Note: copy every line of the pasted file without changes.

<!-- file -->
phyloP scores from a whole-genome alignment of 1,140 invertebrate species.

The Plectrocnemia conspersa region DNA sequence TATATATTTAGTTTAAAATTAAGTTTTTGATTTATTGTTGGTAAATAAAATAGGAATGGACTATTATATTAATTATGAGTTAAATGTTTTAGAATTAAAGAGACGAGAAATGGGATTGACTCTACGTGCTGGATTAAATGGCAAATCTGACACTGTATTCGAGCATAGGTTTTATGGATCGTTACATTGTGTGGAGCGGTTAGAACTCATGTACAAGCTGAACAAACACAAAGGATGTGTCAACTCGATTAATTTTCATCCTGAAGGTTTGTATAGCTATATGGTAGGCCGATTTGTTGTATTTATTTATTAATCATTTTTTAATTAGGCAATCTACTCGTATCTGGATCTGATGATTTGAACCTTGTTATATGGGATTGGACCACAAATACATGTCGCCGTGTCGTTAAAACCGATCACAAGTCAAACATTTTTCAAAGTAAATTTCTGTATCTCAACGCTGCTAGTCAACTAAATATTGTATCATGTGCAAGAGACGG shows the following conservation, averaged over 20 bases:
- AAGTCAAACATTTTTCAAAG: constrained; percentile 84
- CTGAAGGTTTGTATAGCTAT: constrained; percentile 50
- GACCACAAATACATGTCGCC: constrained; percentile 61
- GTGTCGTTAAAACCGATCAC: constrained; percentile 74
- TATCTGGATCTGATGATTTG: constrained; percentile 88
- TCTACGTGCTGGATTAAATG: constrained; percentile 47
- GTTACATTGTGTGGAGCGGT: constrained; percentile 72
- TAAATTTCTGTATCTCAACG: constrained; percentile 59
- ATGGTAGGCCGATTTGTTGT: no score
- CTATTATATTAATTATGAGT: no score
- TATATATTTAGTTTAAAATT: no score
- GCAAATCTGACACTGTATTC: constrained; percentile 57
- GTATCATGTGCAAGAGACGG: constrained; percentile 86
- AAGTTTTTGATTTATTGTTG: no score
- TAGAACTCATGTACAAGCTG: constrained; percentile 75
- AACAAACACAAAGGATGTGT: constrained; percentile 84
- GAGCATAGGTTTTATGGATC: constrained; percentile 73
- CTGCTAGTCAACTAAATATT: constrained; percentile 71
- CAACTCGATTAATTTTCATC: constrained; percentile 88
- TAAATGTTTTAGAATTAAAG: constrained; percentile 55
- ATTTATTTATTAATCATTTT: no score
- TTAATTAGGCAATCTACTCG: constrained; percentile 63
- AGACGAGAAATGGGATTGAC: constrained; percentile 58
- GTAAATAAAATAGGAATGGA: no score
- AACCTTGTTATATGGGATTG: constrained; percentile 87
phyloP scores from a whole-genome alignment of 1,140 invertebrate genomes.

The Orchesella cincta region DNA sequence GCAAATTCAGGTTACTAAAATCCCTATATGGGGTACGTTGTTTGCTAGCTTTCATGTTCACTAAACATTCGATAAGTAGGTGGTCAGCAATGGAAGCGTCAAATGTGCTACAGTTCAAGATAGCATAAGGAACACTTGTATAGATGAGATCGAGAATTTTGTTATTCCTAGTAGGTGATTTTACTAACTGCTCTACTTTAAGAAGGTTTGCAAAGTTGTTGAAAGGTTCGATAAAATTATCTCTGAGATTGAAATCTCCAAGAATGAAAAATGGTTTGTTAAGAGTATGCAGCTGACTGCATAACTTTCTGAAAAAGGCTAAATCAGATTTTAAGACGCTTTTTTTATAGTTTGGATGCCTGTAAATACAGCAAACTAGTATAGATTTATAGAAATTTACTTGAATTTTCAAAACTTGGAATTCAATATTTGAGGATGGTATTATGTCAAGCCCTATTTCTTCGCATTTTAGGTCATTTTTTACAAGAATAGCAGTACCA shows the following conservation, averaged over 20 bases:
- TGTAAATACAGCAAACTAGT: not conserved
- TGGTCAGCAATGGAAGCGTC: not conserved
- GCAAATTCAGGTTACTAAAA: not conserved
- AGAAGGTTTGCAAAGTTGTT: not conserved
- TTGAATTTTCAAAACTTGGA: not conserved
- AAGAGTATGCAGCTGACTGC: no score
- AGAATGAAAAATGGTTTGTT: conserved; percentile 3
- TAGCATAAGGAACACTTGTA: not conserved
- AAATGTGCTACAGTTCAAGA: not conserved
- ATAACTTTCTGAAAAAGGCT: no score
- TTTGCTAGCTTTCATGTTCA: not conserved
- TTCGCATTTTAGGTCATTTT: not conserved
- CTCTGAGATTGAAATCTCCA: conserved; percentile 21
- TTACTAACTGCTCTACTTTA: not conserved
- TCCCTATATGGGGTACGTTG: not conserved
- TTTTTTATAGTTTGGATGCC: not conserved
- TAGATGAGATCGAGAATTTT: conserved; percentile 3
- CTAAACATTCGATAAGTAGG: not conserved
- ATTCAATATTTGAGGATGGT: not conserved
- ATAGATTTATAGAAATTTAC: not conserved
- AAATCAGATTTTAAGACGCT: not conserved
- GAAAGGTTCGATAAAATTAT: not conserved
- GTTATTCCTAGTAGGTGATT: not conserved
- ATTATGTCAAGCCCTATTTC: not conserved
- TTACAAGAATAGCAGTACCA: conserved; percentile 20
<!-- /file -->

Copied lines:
phyloP scores from a whole-genome alignment of 1,140 invertebrate species.

The Plectrocnemia conspersa region DNA sequence TATATATTTAGTTTAAAATTAAGTTTTTGATTTATTGTTGGTAAATAAAATAGGAATGGACTATTATATTAATTATGAGTTAAATGTTTTAGAATTAAAGAGACGAGAAATGGGATTGACTCTACGTGCTGGATTAAATGGCAAATCTGACACTGTATTCGAGCATAGGTTTTATGGATCGTTACATTGTGTGGAGCGGTTAGAACTCATGTACAAGCTGAACAAACACAAAGGATGTGTCAACTCGATTAATTTTCATCCTGAAGGTTTGTATAGCTATATGGTAGGCCGATTTGTTGTATTTATTTATTAATCATTTTTTAATTAGGCAATCTACTCGTATCTGGATCTGATGATTTGAACCTTGTTATATGGGATTGGACCACAAATACATGTCGCCGTGTCGTTAAAACCGATCACAAGTCAAACATTTTTCAAAGTAAATTTCTGTATCTCAACGCTGCTAGTCAACTAAATATTGTATCATGTGCAAGAGACGG shows the following conservation, averaged over 20 bases:
- AAGTCAAACATTTTTCAAAG: constrained; percentile 84
- CTGAAGGTTTGTATAGCTAT: constrained; percentile 50
- GACCACAAATACATGTCGCC: constrained; percentile 61
- GTGTCGTTAAAACCGATCAC: constrained; percentile 74
- TATCTGGATCTGATGATTTG: constrained; percentile 88
- TCTACGTGCTGGATTAAATG: constrained; percentile 47
- GTTACATTGTGTGGAGCGGT: constrained; percentile 72
- TAAATTTCTGTATCTCAACG: constrained; percentile 59
- ATGGTAGGCCGATTTGTTGT: no score
- CTATTATATTAATTATGAGT: no score
- TATATATTTAGTTTAAAATT: no score
- GCAAATCTGACACTGTATTC: constrained; percentile 57
- GTATCATGTGCAAGAGACGG: constrained; percentile 86
- AAGTTTTTGATTTATTGTTG: no score
- TAGAACTCATGTACAAGCTG: constrained; percentile 75
- AACAAACACAAAGGATGTGT: constrained; percentile 84
- GAGCATAGGTTTTATGGATC: constrained; percentile 73
- CTGCTAGTCAACTAAATATT: constrained; percentile 71
- CAACTCGATTAATTTTCATC: constrained; percentile 88
- TAAATGTTTTAGAATTAAAG: constrained; percentile 55
- ATTTATTTATTAATCATTTT: no score
- TTAATTAGGCAATCTACTCG: constrained; percentile 63
- AGACGAGAAATGGGATTGAC: constrained; percentile 58
- GTAAATAAAATAGGAATGGA: no score
- AACCTTGTTATATGGGATTG: constrained; percentile 87
phyloP scores from a whole-genome alignment of 1,140 invertebrate genomes.

The Orchesella cincta region DNA sequence GCAAATTCAGGTTACTAAAATCCCTATATGGGGTACGTTGTTTGCTAGCTTTCATGTTCACTAAACATTCGATAAGTAGGTGGTCAGCAATGGAAGCGTCAAATGTGCTACAGTTCAAGATAGCATAAGGAACACTTGTATAGATGAGATCGAGAATTTTGTTATTCCTAGTAGGTGATTTTACTAACTGCTCTACTTTAAGAAGGTTTGCAAAGTTGTTGAAAGGTTCGATAAAATTATCTCTGAGATTGAAATCTCCAAGAATGAAAAATGGTTTGTTAAGAGTATGCAGCTGACTGCATAACTTTCTGAAAAAGGCTAAATCAGATTTTAAGACGCTTTTTTTATAGTTTGGATGCCTGTAAATACAGCAAACTAGTATAGATTTATAGAAATTTACTTGAATTTTCAAAACTTGGAATTCAATATTTGAGGATGGTATTATGTCAAGCCCTATTTCTTCGCATTTTAGGTCATTTTTTACAAGAATAGCAGTACCA shows the following conservation, averaged over 20 bases:
- TGTAAATACAGCAAACTAGT: not conserved
- TGGTCAGCAATGGAAGCGTC: not conserved
- GCAAATTCAGGTTACTAAAA: not conserved
- AGAAGGTTTGCAAAGTTGTT: not conserved
- TTGAATTTTCAAAACTTGGA: not conserved
- AAGAGTATGCAGCTGACTGC: no score
- AGAATGAAAAATGGTTTGTT: conserved; percentile 3
- TAGCATAAGGAACACTTGTA: not conserved
- AAATGTGCTACAGTTCAAGA: not conserved
- ATAACTTTCTGAAAAAGGCT: no score
- TTTGCTAGCTTTCATGTTCA: not conserved
- TTCGCATTTTAGGTCATTTT: not conserved
- CTCTGAGATTGAAATCTCCA: conserved; percentile 21
- TTACTAACTGCTCTACTTTA: not conserved
- TCCCTATATGGGGTACGTTG: not conserved
- TTTTTTATAGTTTGGATGCC: not conserved
- TAGATGAGATCGAGAATTTT: conserved; percentile 3
- CTAAACATTCGATAAGTAGG: not conserved
- ATTCAATATTTGAGGATGGT: not conserved
- ATAGATTTATAGAAATTTAC: not conserved
- AAATCAGATTTTAAGACGCT: not conserved
- GAAAGGTTCGATAAAATTAT: not conserved
- GTTATTCCTAGTAGGTGATT: not conserved
- ATTATGTCAAGCCCTATTTC: not conserved
- TTACAAGAATAGCAGTACCA: conserved; percentile 20